2.3 Developing the schematic diagram for the study
This step will take place after the study identifies the appropriate variables either through purposeful interviews or through extensive literature search or both. The theoretical framework is a schematic diagram showing how the study believes the variables should relate among each other. From the schematic diagram, the study would debate the rationale why certain relationships between variables are believed to exist in reality. The nature and the direction of relationships among the variables are also discussed and the discussions are supported with findings from past research and also certain theoretical insights. From the theoretical framework, relevant hypotheses can be developed. The theoretical framework and hypotheses provide proper direction for the study to proceed till the end in term of the instrumentation to measure each variable, the methods of sampling and data collection, and the procedure for data analysis to use in order to test the stated hypotheses.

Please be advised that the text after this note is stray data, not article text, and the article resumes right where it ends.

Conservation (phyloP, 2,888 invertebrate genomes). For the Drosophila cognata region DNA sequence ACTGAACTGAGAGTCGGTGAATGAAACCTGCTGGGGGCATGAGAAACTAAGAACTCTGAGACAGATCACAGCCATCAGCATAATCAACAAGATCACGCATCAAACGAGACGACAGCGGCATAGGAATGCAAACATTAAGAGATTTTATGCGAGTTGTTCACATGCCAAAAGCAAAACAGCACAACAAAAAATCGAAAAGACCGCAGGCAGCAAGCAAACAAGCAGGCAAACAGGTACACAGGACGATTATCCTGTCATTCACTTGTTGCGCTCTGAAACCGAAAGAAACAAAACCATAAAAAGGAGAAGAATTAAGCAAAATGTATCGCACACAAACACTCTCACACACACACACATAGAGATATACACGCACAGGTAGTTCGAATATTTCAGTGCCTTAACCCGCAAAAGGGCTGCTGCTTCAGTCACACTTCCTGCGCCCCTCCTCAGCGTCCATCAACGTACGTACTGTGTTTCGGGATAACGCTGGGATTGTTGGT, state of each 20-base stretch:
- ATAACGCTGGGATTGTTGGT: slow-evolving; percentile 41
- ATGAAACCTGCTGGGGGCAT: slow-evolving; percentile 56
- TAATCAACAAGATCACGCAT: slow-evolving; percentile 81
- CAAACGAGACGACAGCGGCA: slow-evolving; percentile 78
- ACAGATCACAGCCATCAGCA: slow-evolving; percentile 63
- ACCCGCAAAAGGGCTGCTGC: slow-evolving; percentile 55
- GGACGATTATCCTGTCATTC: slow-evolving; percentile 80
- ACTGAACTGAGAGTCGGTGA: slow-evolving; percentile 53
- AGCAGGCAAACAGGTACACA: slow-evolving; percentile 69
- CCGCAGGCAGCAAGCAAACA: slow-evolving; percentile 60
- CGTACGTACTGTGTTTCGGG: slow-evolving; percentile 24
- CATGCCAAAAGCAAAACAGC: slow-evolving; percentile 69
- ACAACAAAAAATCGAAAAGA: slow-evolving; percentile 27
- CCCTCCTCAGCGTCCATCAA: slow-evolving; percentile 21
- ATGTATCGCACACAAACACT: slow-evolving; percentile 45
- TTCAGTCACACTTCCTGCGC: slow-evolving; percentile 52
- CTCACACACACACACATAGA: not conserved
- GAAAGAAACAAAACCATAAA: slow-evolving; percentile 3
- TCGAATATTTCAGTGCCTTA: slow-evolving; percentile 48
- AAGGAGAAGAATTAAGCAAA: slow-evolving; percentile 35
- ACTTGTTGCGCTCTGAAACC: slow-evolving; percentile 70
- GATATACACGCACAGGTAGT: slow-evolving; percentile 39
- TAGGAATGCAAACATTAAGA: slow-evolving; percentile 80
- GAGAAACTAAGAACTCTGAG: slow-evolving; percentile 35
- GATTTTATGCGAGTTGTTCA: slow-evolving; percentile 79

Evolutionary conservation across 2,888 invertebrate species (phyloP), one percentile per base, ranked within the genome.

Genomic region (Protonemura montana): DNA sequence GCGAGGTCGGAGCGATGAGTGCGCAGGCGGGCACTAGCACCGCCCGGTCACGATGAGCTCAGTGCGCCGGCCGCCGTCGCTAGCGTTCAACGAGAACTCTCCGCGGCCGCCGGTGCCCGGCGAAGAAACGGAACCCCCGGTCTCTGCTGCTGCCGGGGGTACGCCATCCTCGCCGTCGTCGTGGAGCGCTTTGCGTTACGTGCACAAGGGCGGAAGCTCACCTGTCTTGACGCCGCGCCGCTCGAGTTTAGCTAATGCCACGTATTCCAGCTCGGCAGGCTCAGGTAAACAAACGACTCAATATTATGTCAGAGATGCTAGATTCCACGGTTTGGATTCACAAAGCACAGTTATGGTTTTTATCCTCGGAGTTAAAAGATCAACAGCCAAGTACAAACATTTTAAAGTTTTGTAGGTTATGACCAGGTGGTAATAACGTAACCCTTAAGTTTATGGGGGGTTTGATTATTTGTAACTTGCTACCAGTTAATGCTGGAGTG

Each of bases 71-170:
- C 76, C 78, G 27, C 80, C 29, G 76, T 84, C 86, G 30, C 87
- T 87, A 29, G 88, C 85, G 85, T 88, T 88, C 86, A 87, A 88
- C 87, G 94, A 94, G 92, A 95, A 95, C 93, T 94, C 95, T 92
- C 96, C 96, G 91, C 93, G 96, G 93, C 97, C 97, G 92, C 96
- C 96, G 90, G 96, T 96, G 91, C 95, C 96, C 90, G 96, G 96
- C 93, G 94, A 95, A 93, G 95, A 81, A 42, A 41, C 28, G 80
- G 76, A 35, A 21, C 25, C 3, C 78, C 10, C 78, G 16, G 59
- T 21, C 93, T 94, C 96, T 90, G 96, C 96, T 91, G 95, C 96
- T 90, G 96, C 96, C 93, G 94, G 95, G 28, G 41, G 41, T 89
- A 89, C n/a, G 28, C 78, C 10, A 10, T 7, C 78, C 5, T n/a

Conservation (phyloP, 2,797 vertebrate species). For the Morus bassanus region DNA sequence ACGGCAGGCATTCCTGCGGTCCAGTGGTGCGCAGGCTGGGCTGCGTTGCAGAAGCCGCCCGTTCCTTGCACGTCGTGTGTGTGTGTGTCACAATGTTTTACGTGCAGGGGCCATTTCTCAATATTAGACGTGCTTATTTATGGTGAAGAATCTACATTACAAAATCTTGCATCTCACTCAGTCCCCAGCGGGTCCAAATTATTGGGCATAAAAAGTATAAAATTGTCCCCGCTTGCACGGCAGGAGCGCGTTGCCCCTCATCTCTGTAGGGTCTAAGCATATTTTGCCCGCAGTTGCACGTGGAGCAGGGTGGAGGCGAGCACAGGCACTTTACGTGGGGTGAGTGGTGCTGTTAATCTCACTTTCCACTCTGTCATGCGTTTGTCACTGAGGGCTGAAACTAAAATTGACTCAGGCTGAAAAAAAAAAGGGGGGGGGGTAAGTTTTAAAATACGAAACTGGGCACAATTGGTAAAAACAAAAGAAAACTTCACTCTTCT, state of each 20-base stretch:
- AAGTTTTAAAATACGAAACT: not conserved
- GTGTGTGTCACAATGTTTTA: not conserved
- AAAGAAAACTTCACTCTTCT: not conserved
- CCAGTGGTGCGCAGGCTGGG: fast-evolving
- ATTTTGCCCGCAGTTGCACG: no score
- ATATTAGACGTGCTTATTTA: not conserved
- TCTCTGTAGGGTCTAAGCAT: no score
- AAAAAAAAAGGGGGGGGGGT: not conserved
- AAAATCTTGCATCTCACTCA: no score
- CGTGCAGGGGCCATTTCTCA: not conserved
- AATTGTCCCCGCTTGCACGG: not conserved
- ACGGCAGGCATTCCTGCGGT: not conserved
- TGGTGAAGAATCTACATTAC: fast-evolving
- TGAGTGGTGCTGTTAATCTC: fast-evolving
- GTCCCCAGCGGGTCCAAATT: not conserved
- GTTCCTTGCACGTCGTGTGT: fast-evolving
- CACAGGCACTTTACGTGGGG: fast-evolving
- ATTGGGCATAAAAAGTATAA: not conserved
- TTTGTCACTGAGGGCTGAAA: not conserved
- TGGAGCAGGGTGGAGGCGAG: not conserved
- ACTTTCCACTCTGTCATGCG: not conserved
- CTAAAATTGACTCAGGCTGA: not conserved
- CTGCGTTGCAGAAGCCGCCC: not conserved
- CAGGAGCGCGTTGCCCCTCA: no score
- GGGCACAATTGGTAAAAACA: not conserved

Example: The schematic diagram for the study:
1) Independent variable: Product, Price, Place and Promotion
2) Dependent Variable: Brand Loyalty
3) Mediating variable: Customer Satisfaction
4) Moderating variables: Income Characteristics
The schematic diagram relating the four variables in the study:
How the variables in the study relate to each other?
In the above diagram, the study believes that 4p's namely product, place, price and promotion provided by the particular organization are four independent variables. These four independent variables are believed to influence the mediating variable namely customer satisfaction. Finally, the study believes that the satisfied customers would become brand loyalty towards the organization in the future. In this case brand loyalty is the intended dependent variable.